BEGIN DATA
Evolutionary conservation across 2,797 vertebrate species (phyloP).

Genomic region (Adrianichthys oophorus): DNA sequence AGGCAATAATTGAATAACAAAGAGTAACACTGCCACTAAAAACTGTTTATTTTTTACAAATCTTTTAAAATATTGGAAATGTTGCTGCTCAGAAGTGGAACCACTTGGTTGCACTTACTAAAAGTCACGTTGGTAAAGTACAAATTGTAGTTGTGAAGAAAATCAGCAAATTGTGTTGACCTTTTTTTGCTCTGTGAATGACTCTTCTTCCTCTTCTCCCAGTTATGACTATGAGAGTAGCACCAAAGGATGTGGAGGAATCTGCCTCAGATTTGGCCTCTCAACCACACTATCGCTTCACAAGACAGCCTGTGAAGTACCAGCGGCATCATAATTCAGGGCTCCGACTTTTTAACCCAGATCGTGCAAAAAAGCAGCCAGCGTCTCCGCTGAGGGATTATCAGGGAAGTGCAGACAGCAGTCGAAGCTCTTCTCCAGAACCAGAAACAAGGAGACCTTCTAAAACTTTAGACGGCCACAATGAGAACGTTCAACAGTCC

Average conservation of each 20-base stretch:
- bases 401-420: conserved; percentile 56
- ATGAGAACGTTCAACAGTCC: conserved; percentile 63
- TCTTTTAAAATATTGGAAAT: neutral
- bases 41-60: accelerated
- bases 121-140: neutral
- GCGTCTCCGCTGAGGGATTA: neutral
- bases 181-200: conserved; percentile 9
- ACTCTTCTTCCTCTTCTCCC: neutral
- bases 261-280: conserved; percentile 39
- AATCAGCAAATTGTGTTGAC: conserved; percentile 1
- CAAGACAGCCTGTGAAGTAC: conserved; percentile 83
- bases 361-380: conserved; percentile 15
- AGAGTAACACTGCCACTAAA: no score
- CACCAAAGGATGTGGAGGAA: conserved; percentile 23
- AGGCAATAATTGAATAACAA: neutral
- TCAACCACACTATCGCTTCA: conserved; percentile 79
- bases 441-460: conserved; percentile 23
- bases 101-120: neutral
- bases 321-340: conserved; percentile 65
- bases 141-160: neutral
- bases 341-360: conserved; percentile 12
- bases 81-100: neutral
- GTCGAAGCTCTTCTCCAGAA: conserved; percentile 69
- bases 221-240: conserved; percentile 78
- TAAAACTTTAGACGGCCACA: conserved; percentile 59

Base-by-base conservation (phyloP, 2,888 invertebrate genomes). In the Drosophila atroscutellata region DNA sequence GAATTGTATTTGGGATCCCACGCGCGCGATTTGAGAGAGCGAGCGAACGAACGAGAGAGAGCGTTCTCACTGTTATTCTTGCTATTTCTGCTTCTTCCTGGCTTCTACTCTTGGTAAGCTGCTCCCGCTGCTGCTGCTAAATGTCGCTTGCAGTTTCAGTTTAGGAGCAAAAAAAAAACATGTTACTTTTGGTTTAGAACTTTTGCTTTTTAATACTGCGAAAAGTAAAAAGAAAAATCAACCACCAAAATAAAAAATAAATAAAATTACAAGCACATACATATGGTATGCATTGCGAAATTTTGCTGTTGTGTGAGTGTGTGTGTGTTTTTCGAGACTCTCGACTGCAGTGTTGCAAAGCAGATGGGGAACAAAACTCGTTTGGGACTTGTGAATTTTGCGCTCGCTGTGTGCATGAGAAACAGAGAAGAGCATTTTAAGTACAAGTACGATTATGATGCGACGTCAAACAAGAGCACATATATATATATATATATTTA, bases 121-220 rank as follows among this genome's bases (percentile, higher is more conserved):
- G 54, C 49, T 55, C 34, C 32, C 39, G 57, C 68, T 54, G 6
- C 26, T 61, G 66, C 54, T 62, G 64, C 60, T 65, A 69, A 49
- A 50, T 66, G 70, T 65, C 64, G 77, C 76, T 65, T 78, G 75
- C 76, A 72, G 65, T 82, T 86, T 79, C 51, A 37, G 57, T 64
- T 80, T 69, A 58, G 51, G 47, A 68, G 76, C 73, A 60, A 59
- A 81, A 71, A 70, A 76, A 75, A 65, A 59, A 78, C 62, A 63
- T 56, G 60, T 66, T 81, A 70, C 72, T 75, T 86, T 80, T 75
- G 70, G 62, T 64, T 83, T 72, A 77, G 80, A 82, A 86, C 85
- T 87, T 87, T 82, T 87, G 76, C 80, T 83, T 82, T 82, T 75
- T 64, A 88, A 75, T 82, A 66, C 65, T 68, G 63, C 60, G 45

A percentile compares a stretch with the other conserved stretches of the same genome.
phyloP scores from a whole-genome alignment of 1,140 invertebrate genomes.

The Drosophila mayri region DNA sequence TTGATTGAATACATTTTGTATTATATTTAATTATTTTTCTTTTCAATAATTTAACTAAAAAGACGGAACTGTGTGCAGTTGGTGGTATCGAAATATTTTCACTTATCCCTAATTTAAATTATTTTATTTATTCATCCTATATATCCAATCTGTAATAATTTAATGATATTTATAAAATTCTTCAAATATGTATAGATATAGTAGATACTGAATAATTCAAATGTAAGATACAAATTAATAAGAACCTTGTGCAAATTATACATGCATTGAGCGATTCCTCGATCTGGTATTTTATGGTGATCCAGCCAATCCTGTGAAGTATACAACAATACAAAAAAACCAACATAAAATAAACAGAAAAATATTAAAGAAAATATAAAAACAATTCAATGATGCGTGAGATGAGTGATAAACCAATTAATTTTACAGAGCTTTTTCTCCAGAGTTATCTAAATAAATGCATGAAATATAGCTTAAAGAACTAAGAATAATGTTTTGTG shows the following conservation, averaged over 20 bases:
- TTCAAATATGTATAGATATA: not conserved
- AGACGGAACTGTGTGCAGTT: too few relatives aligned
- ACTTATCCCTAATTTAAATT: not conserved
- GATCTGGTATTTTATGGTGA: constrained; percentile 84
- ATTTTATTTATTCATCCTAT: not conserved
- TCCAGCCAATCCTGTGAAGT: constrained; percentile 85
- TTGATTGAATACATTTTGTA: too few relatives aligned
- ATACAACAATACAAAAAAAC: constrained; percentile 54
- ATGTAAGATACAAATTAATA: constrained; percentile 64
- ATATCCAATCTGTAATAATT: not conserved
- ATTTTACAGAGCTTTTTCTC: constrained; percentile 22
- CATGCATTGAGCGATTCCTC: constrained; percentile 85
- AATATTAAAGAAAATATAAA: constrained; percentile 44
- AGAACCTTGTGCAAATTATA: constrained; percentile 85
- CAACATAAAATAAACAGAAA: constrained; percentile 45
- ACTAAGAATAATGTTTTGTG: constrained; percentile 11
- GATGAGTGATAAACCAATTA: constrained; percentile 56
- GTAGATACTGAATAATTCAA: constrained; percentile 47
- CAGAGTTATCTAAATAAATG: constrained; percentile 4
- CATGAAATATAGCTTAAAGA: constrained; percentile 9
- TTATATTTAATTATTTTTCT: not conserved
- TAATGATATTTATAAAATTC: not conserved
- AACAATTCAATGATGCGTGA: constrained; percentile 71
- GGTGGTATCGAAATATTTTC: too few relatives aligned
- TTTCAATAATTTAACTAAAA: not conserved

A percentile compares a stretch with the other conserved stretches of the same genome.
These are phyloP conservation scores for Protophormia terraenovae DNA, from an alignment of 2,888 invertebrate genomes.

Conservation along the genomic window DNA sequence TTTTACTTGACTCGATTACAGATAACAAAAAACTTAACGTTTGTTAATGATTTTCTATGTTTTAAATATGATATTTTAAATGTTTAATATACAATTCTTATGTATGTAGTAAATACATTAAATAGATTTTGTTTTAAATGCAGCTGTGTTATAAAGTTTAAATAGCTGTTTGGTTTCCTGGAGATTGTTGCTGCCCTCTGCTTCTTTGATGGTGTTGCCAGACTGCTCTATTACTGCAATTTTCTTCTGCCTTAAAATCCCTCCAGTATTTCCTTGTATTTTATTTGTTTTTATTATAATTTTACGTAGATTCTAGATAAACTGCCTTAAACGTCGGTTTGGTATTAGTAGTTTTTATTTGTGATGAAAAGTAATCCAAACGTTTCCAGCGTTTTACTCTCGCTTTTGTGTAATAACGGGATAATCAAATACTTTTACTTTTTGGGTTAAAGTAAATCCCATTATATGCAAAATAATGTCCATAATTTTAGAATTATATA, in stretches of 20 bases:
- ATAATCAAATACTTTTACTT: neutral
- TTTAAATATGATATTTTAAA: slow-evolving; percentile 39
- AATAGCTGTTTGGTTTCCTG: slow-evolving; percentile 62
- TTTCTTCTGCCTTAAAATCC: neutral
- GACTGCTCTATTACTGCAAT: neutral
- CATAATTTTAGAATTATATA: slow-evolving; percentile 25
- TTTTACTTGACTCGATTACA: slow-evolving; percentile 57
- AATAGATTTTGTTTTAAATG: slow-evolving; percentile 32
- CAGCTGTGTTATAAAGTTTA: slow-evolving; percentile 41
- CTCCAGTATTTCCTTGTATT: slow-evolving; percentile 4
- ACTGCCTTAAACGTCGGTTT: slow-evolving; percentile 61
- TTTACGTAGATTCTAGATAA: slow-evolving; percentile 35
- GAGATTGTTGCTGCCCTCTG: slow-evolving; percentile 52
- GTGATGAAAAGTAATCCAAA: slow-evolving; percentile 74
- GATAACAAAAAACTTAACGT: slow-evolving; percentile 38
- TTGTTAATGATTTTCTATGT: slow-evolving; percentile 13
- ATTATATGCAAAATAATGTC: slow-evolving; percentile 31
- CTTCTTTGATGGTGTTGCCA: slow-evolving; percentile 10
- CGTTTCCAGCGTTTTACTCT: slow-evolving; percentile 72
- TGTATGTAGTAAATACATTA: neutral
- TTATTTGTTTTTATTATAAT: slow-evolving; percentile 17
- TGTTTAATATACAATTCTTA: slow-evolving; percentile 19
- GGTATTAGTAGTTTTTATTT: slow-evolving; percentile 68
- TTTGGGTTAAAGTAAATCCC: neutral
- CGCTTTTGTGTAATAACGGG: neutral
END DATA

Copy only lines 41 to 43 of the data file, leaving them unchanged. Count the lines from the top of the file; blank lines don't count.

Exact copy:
phyloP scores from a whole-genome alignment of 1,140 invertebrate genomes.

The Drosophila mayri region DNA sequence TTGATTGAATACATTTTGTATTATATTTAATTATTTTTCTTTTCAATAATTTAACTAAAAAGACGGAACTGTGTGCAGTTGGTGGTATCGAAATATTTTCACTTATCCCTAATTTAAATTATTTTATTTATTCATCCTATATATCCAATCTGTAATAATTTAATGATATTTATAAAATTCTTCAAATATGTATAGATATAGTAGATACTGAATAATTCAAATGTAAGATACAAATTAATAAGAACCTTGTGCAAATTATACATGCATTGAGCGATTCCTCGATCTGGTATTTTATGGTGATCCAGCCAATCCTGTGAAGTATACAACAATACAAAAAAACCAACATAAAATAAACAGAAAAATATTAAAGAAAATATAAAAACAATTCAATGATGCGTGAGATGAGTGATAAACCAATTAATTTTACAGAGCTTTTTCTCCAGAGTTATCTAAATAAATGCATGAAATATAGCTTAAAGAACTAAGAATAATGTTTTGTG shows the following conservation, averaged over 20 bases:
- TTCAAATATGTATAGATATA: not conserved